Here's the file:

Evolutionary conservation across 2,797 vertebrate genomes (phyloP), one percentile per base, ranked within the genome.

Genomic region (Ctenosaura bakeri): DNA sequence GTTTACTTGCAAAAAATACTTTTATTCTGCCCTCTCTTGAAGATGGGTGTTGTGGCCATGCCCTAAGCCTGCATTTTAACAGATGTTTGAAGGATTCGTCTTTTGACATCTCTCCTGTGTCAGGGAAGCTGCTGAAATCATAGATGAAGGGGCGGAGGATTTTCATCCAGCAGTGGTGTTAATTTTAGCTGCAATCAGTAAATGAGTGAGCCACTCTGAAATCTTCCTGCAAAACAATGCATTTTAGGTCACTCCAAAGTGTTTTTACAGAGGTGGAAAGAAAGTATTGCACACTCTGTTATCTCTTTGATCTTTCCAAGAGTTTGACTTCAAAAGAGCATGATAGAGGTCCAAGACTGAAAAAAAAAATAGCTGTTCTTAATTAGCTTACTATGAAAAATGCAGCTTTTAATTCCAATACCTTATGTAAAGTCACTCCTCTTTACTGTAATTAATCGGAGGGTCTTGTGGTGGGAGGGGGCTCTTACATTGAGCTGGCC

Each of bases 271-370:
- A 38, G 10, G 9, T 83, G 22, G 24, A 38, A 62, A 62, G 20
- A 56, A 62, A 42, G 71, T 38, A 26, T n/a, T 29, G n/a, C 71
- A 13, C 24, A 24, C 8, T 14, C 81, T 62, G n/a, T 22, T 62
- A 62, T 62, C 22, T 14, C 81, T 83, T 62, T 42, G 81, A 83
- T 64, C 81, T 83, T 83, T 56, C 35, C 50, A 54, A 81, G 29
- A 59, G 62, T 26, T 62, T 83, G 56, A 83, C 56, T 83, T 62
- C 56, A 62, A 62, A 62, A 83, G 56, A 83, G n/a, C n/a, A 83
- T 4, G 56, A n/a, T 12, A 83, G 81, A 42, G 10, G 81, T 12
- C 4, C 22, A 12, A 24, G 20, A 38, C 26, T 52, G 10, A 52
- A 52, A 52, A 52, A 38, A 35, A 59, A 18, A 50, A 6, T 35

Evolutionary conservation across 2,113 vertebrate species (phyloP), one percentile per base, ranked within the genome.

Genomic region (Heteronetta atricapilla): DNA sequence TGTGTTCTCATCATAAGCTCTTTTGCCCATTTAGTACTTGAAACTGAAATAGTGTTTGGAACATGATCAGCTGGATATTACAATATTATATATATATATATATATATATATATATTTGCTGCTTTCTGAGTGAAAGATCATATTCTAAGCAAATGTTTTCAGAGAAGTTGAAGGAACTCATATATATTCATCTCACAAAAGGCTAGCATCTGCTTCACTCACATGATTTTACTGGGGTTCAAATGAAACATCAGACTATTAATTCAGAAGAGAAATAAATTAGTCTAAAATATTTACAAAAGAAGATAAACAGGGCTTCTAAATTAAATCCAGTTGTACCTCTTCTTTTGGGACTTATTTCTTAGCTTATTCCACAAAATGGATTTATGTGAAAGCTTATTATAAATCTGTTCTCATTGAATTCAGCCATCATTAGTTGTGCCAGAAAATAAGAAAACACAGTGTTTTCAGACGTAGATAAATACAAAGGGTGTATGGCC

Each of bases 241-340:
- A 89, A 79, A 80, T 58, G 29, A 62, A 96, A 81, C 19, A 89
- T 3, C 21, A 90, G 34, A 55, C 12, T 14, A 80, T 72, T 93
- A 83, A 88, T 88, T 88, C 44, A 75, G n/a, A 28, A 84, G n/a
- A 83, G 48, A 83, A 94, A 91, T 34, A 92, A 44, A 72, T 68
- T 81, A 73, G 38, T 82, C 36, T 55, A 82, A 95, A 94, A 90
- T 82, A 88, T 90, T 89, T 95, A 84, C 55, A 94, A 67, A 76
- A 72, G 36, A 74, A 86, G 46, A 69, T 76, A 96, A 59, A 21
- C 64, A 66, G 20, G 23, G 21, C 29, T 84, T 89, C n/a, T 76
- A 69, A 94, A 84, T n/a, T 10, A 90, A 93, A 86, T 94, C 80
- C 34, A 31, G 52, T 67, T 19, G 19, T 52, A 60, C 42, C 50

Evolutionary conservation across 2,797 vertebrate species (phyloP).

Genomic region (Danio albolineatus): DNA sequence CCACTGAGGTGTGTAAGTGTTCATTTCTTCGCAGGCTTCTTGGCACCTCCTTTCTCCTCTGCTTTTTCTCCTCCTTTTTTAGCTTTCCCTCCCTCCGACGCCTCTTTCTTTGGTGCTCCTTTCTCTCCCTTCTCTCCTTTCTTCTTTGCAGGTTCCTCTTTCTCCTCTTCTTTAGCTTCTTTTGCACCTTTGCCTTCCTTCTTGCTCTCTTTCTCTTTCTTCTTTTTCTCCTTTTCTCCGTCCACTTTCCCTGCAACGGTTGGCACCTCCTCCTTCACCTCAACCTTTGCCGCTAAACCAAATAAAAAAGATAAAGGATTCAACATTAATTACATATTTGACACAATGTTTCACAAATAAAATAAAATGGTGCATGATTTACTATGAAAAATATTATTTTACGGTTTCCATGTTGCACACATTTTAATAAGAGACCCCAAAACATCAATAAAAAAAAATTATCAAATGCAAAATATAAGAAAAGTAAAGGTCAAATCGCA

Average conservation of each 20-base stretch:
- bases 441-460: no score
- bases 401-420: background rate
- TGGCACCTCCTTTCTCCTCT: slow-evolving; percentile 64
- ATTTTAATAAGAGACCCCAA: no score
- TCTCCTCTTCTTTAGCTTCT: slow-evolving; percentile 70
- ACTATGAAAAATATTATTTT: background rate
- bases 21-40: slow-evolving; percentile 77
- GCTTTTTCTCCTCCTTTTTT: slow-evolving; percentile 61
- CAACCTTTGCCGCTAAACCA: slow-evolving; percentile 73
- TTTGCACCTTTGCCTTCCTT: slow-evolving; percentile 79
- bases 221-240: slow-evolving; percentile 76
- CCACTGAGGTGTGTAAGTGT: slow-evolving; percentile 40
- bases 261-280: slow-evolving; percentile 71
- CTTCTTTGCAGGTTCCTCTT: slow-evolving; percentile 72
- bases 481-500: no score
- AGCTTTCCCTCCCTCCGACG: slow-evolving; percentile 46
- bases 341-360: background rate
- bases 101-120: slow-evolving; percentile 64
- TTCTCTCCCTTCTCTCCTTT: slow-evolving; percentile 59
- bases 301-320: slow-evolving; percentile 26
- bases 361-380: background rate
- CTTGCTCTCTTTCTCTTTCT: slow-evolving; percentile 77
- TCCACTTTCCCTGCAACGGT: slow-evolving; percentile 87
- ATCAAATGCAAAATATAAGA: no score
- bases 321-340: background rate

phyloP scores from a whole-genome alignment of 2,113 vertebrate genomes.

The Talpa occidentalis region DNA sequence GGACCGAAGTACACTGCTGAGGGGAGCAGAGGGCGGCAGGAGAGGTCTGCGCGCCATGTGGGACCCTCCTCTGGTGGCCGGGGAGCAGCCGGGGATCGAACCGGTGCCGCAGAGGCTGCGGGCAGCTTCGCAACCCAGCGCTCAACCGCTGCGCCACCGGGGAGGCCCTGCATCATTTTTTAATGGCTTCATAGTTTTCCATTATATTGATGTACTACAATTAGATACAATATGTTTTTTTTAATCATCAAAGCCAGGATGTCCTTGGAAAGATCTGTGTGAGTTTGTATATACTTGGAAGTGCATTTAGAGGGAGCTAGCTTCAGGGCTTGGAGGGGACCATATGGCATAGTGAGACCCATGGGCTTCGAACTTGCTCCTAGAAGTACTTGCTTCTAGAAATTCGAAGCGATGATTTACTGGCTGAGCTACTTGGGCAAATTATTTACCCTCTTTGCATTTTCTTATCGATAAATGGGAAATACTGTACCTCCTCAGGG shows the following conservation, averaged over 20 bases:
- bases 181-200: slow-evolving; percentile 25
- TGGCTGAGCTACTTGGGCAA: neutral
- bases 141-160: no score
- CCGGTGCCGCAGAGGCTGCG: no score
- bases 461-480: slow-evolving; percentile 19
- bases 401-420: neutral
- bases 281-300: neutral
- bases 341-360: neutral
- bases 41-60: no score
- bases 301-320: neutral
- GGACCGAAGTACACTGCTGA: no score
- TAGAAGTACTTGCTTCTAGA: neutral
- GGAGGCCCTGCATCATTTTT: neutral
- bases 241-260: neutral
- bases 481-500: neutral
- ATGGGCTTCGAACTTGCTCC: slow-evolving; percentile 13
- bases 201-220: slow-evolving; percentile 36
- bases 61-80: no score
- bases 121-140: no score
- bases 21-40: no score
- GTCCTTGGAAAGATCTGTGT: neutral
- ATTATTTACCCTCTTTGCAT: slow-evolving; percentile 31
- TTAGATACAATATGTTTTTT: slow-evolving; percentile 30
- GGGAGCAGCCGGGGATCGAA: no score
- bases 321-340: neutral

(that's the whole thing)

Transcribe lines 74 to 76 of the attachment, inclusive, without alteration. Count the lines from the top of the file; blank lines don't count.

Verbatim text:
- bases 61-80: no score
- bases 121-140: no score
- bases 21-40: no score